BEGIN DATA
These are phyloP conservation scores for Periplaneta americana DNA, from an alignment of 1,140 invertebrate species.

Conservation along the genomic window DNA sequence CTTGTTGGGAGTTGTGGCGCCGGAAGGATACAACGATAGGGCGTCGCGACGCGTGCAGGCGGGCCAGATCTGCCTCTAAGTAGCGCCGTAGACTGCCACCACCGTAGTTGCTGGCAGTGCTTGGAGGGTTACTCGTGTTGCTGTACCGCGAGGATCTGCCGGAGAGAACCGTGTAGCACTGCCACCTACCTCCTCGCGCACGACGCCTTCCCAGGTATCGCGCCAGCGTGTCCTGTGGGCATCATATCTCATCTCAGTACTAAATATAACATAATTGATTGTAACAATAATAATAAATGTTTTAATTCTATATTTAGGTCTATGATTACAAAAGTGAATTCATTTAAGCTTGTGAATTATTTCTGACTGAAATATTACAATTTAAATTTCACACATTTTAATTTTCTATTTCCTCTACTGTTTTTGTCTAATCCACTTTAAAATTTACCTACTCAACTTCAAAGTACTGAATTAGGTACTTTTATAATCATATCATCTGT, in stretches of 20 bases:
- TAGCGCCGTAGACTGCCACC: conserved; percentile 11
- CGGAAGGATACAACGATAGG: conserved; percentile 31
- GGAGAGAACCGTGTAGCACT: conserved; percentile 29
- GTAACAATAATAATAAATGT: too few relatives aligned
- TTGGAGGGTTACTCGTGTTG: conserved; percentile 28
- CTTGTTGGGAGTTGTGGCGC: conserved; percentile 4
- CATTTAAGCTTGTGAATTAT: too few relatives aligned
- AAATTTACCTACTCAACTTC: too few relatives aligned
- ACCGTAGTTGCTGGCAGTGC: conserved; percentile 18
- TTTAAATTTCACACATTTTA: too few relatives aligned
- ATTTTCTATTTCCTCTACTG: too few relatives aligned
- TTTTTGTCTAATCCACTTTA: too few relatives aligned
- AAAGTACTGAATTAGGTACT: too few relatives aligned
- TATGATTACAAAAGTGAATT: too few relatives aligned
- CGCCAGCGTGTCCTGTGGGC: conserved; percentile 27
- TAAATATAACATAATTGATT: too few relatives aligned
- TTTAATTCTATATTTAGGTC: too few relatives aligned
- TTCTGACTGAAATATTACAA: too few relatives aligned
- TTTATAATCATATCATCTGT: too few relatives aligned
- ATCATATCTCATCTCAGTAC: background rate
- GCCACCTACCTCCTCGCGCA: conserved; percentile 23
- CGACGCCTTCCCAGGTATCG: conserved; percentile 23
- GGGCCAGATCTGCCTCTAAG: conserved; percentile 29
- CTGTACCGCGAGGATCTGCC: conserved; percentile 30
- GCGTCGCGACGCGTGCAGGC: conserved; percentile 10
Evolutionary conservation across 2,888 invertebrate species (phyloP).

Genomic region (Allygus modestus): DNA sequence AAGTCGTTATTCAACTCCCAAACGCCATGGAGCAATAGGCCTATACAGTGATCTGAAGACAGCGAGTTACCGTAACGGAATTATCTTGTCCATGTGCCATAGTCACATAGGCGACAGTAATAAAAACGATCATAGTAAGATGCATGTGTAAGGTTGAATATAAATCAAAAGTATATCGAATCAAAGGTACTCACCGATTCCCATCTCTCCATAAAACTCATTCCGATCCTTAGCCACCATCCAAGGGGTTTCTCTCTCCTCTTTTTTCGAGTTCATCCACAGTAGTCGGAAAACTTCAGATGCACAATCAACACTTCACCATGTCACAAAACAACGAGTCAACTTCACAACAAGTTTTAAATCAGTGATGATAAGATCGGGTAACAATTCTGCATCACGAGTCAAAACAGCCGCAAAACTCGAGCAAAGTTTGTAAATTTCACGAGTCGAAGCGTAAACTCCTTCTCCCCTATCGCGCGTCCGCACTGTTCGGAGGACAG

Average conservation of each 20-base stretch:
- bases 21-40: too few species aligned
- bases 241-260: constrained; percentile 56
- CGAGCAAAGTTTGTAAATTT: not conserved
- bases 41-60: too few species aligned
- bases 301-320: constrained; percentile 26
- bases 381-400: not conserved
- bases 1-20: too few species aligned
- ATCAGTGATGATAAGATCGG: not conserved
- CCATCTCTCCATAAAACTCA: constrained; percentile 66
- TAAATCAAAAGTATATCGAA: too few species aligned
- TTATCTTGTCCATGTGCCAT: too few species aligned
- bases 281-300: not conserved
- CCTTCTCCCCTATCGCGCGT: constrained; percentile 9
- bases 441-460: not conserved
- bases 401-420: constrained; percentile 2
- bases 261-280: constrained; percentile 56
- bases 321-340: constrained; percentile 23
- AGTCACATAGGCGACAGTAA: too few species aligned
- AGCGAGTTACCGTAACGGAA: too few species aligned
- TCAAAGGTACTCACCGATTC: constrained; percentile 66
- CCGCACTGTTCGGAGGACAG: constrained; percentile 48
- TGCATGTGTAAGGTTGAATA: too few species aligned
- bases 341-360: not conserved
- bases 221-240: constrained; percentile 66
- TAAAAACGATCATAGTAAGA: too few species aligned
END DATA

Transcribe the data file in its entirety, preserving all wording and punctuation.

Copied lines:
These are phyloP conservation scores for Periplaneta americana DNA, from an alignment of 1,140 invertebrate species.

Conservation along the genomic window DNA sequence CTTGTTGGGAGTTGTGGCGCCGGAAGGATACAACGATAGGGCGTCGCGACGCGTGCAGGCGGGCCAGATCTGCCTCTAAGTAGCGCCGTAGACTGCCACCACCGTAGTTGCTGGCAGTGCTTGGAGGGTTACTCGTGTTGCTGTACCGCGAGGATCTGCCGGAGAGAACCGTGTAGCACTGCCACCTACCTCCTCGCGCACGACGCCTTCCCAGGTATCGCGCCAGCGTGTCCTGTGGGCATCATATCTCATCTCAGTACTAAATATAACATAATTGATTGTAACAATAATAATAAATGTTTTAATTCTATATTTAGGTCTATGATTACAAAAGTGAATTCATTTAAGCTTGTGAATTATTTCTGACTGAAATATTACAATTTAAATTTCACACATTTTAATTTTCTATTTCCTCTACTGTTTTTGTCTAATCCACTTTAAAATTTACCTACTCAACTTCAAAGTACTGAATTAGGTACTTTTATAATCATATCATCTGT, in stretches of 20 bases:
- TAGCGCCGTAGACTGCCACC: conserved; percentile 11
- CGGAAGGATACAACGATAGG: conserved; percentile 31
- GGAGAGAACCGTGTAGCACT: conserved; percentile 29
- GTAACAATAATAATAAATGT: too few relatives aligned
- TTGGAGGGTTACTCGTGTTG: conserved; percentile 28
- CTTGTTGGGAGTTGTGGCGC: conserved; percentile 4
- CATTTAAGCTTGTGAATTAT: too few relatives aligned
- AAATTTACCTACTCAACTTC: too few relatives aligned
- ACCGTAGTTGCTGGCAGTGC: conserved; percentile 18
- TTTAAATTTCACACATTTTA: too few relatives aligned
- ATTTTCTATTTCCTCTACTG: too few relatives aligned
- TTTTTGTCTAATCCACTTTA: too few relatives aligned
- AAAGTACTGAATTAGGTACT: too few relatives aligned
- TATGATTACAAAAGTGAATT: too few relatives aligned
- CGCCAGCGTGTCCTGTGGGC: conserved; percentile 27
- TAAATATAACATAATTGATT: too few relatives aligned
- TTTAATTCTATATTTAGGTC: too few relatives aligned
- TTCTGACTGAAATATTACAA: too few relatives aligned
- TTTATAATCATATCATCTGT: too few relatives aligned
- ATCATATCTCATCTCAGTAC: background rate
- GCCACCTACCTCCTCGCGCA: conserved; percentile 23
- CGACGCCTTCCCAGGTATCG: conserved; percentile 23
- GGGCCAGATCTGCCTCTAAG: conserved; percentile 29
- CTGTACCGCGAGGATCTGCC: conserved; percentile 30
- GCGTCGCGACGCGTGCAGGC: conserved; percentile 10
Evolutionary conservation across 2,888 invertebrate species (phyloP).

Genomic region (Allygus modestus): DNA sequence AAGTCGTTATTCAACTCCCAAACGCCATGGAGCAATAGGCCTATACAGTGATCTGAAGACAGCGAGTTACCGTAACGGAATTATCTTGTCCATGTGCCATAGTCACATAGGCGACAGTAATAAAAACGATCATAGTAAGATGCATGTGTAAGGTTGAATATAAATCAAAAGTATATCGAATCAAAGGTACTCACCGATTCCCATCTCTCCATAAAACTCATTCCGATCCTTAGCCACCATCCAAGGGGTTTCTCTCTCCTCTTTTTTCGAGTTCATCCACAGTAGTCGGAAAACTTCAGATGCACAATCAACACTTCACCATGTCACAAAACAACGAGTCAACTTCACAACAAGTTTTAAATCAGTGATGATAAGATCGGGTAACAATTCTGCATCACGAGTCAAAACAGCCGCAAAACTCGAGCAAAGTTTGTAAATTTCACGAGTCGAAGCGTAAACTCCTTCTCCCCTATCGCGCGTCCGCACTGTTCGGAGGACAG

Average conservation of each 20-base stretch:
- bases 21-40: too few species aligned
- bases 241-260: constrained; percentile 56
- CGAGCAAAGTTTGTAAATTT: not conserved
- bases 41-60: too few species aligned
- bases 301-320: constrained; percentile 26
- bases 381-400: not conserved
- bases 1-20: too few species aligned
- ATCAGTGATGATAAGATCGG: not conserved
- CCATCTCTCCATAAAACTCA: constrained; percentile 66
- TAAATCAAAAGTATATCGAA: too few species aligned
- TTATCTTGTCCATGTGCCAT: too few species aligned
- bases 281-300: not conserved
- CCTTCTCCCCTATCGCGCGT: constrained; percentile 9
- bases 441-460: not conserved
- bases 401-420: constrained; percentile 2
- bases 261-280: constrained; percentile 56
- bases 321-340: constrained; percentile 23
- AGTCACATAGGCGACAGTAA: too few species aligned
- AGCGAGTTACCGTAACGGAA: too few species aligned
- TCAAAGGTACTCACCGATTC: constrained; percentile 66
- CCGCACTGTTCGGAGGACAG: constrained; percentile 48
- TGCATGTGTAAGGTTGAATA: too few species aligned
- bases 341-360: not conserved
- bases 221-240: constrained; percentile 66
- TAAAAACGATCATAGTAAGA: too few species aligned